A New Scheme to Defraud Homeowners: 7th Circuit follows 9th in Holding No Specific Unanimity as to the Means

United States v. Daniel, No. 13-2399, (7th Cir. Apr. 15, 2014) When unsuspecting homeowners were told they could place their titles in trust and regain full title free and clear of any mortgage after five years, they were eager to join Rym Tehnology Holdings, LLC’s (Rymtech’s) program. As part of the program, they signed over the title of their property to straw purchasers called “A buyers” who were supposed to obtain financing from mortgage lenders to pay off the mortgage. Instead, ... [Continue Reading]

Tacking Trademark Rights on Appeal, Question of Law or Fact?

        Hana Financial Inc. v. Hana Bank, No. 11-56678 (9th Cir. Nov. 22, 2013) For the purposes of this blog, the facts are largely irrelevant, but to read the extended analysis of this case you can contact me by clicking the "contact" link at the top of the page and submit a request.  Here, I will only discuss the appellate implications. A party claiming trademark ownership must establish that it has priority, meaning it was the first to use the mark in ... [Continue Reading]

No Relief for Presumed Wicked, Mistreated Guantanamo Bay Detainees Not Entitled to Day in Court

This post is quite long, but worth reading.  It summarizes what we are left with after Boumediene v. Bush.  This post is a comment on Hamad v. Gates, No. 12-35395 (9th Cir.  Oct. 7, 2013). Hamad, a Sudanese enemy combatant alleges he was detained in Pakistan in 2002 by Pakistani forces acting at the direction of an American official.  From there he was transferred to U.S. military custody and eventually detained at Guantanamo Bay.  The Combatant Status Review Tribunal (CSRT) found Hamad ... [Continue Reading]

What to Expect in Ninth Circuit Oral Arguments

  Last week I spent two days in the Ninth Circuit Court of Appeals where I observed a total of 7 oral arguments.  It was interesting to see each counsel’s style and preparation level and the Justices reactions to their arguments.  Here are some of my observations. Substantive Observations Direct Questions – The panel was a particularly hot bench and wasted no time getting into the heart of the argument.  Justice Garber started asking questions immediately following the ... [Continue Reading]

Would You Trust the Government With Your DNA?

United States v. Kriesel, No. 11-30197, 2013 WL 3242293, (9th Cir. June 28, 2013) Thomas Kriesel pled guilty to a drug conspiracy charge and was sentenced to imprisonment and then supervised release.  As a condition of his supervised release he was required to provide a blood sample for DNA analysis which would be stored in CODIS.  Upon completion of his supervised release, Kriesel moved the court to return his sample, citing Federal Rule of Criminal Procedure 41(g). The Ninth Circuit Court ... [Continue Reading]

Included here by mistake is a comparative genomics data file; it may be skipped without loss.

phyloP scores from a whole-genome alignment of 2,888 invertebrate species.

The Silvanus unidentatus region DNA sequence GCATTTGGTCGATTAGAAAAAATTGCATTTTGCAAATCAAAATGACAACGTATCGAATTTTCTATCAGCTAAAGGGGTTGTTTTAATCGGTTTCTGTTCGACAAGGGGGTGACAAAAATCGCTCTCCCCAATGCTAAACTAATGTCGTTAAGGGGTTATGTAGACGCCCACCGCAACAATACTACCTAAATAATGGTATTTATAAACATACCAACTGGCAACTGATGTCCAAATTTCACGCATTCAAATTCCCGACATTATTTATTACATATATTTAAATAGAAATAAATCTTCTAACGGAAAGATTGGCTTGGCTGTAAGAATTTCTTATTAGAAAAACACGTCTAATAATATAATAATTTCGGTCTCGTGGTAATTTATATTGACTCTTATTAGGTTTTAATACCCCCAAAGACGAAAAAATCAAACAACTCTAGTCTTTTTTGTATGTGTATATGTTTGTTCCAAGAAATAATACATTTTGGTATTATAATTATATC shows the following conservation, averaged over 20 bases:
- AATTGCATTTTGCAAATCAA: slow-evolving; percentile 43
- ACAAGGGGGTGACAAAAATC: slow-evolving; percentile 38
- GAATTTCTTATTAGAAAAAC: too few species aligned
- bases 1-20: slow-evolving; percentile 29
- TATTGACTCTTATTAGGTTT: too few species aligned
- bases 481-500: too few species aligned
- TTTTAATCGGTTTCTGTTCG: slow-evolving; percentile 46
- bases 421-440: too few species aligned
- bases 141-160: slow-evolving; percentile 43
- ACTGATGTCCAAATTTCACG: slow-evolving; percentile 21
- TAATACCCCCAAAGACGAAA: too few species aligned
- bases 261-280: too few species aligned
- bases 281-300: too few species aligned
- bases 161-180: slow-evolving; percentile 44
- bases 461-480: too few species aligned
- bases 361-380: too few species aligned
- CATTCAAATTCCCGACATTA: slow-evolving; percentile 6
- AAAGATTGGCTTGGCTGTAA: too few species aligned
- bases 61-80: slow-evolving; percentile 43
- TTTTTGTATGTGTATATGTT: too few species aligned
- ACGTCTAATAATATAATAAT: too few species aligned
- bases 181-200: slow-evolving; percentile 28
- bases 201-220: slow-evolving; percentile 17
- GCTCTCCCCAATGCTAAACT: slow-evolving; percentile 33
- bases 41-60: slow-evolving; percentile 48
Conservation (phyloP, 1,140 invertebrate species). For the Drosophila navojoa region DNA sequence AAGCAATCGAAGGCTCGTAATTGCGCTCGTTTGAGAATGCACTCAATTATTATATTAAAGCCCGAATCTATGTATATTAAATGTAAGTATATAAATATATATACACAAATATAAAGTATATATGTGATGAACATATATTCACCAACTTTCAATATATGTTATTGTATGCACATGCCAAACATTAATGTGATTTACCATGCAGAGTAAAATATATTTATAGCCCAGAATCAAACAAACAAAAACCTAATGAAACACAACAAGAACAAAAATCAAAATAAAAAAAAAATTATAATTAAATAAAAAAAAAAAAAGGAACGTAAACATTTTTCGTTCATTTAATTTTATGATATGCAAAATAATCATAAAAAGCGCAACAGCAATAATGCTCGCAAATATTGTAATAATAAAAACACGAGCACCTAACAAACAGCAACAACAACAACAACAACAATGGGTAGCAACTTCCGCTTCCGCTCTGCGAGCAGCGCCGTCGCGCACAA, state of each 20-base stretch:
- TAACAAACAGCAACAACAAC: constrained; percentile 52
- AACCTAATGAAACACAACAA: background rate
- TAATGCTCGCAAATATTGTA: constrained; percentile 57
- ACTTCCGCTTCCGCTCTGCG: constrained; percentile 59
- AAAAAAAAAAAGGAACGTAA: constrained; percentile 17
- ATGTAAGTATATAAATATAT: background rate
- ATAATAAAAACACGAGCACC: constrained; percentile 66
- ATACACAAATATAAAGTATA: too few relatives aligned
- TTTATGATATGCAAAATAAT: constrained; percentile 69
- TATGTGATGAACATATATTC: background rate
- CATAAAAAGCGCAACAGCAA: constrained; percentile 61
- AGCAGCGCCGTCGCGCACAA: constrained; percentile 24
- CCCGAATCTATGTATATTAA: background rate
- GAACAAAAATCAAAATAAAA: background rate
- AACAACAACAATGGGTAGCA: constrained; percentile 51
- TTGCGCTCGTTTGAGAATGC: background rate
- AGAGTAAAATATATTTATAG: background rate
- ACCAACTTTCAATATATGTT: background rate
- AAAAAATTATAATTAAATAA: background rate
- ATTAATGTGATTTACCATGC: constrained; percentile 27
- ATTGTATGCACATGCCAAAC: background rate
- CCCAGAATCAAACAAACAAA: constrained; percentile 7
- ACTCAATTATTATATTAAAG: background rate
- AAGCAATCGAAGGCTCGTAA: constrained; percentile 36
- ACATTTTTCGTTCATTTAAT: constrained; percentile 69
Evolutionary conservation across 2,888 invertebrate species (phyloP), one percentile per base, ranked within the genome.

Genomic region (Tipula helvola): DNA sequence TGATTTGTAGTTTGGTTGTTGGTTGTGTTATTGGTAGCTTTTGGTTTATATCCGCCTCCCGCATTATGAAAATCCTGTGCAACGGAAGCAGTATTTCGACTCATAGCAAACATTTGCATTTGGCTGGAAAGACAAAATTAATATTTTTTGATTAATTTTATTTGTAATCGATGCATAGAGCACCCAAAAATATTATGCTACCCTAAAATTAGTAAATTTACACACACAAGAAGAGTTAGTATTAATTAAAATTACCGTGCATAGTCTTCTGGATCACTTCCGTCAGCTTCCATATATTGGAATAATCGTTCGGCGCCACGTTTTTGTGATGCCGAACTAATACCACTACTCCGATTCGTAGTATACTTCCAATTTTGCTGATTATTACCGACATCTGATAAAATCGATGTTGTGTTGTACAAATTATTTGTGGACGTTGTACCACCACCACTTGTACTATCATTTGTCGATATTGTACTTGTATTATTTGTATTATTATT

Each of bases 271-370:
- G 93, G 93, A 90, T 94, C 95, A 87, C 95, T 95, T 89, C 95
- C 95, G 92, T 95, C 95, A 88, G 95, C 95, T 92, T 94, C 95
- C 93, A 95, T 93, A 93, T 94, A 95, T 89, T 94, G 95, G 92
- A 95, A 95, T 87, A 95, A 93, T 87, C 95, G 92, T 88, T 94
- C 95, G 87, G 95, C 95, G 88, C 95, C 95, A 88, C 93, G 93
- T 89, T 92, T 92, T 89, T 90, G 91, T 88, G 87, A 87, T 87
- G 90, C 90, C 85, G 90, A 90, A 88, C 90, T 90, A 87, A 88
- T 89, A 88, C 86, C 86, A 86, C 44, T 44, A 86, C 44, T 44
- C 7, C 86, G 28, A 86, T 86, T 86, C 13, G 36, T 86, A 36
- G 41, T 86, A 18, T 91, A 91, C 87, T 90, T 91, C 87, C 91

PSST. Invoke Your Right to Silence Pass it On. Part II

Does Salinas v. Texas, __ Sup. Ct. __, No. 12-246, 2013 WL 2922119, (June 17, 2013) overrule State v. Easter, 922 P.2d 1285 (1996)and its progeny? Article 1 § 9 of the Washington Constitution has traditionally been interpreted as equivalent to the Fifth Amendment of the Constitution.  But… When comparing the United States Supreme Court’s analysis of pre-arrest silence to the Washington Supreme Court’s analysis, two different pictures emerge. Salinas v. Texas, __ Sup. Ct. ... [Continue Reading]

Pssst. Invoke your right to Silence. Pass it on.

Salinas v. Texas, __ Sup. Ct. __, No. 12-246, 2013 WL 2922119, (June 17, 2013) The Petitioner attended a party where someone was shot to death. Salinas, 2013 WL 2922119 at 3.  He voluntarily answered most of the officer’s questions, but remained silent when police asked if the shotgun shells recovered at the murder scene would match his shotgun. Id.  Later, he was charged with the murder. Id. During trial, prosecutors used his reaction to the question as evidence of his guilt. Id. at ... [Continue Reading]

Defendant’s Sentence Under Current Sentencing Guidelines Violates Ex Post Facto Clause When Criminal Acts Were Committed Before Current Structure and New Guidelines Provide Higher Sentencing Range.

Peugh v. United States, __ S. Ct.  __ (2013) Defendant convicted of 5 counts of bank fraud and sentenced in 2010 as a result of acts committed in 1998.  Under the 1998 Sentencing Guidelines, his sentence was 30-37 months and under 2009 Guidelines it was 70-87 months.  Defendant was sentenced to 70 months and he appealed arguing that under the Ex Post Facto Clause, he should be sentenced under the scheme in place at the time the acts were committed, not when sentenced. Ex Post Facto laws ... [Continue Reading]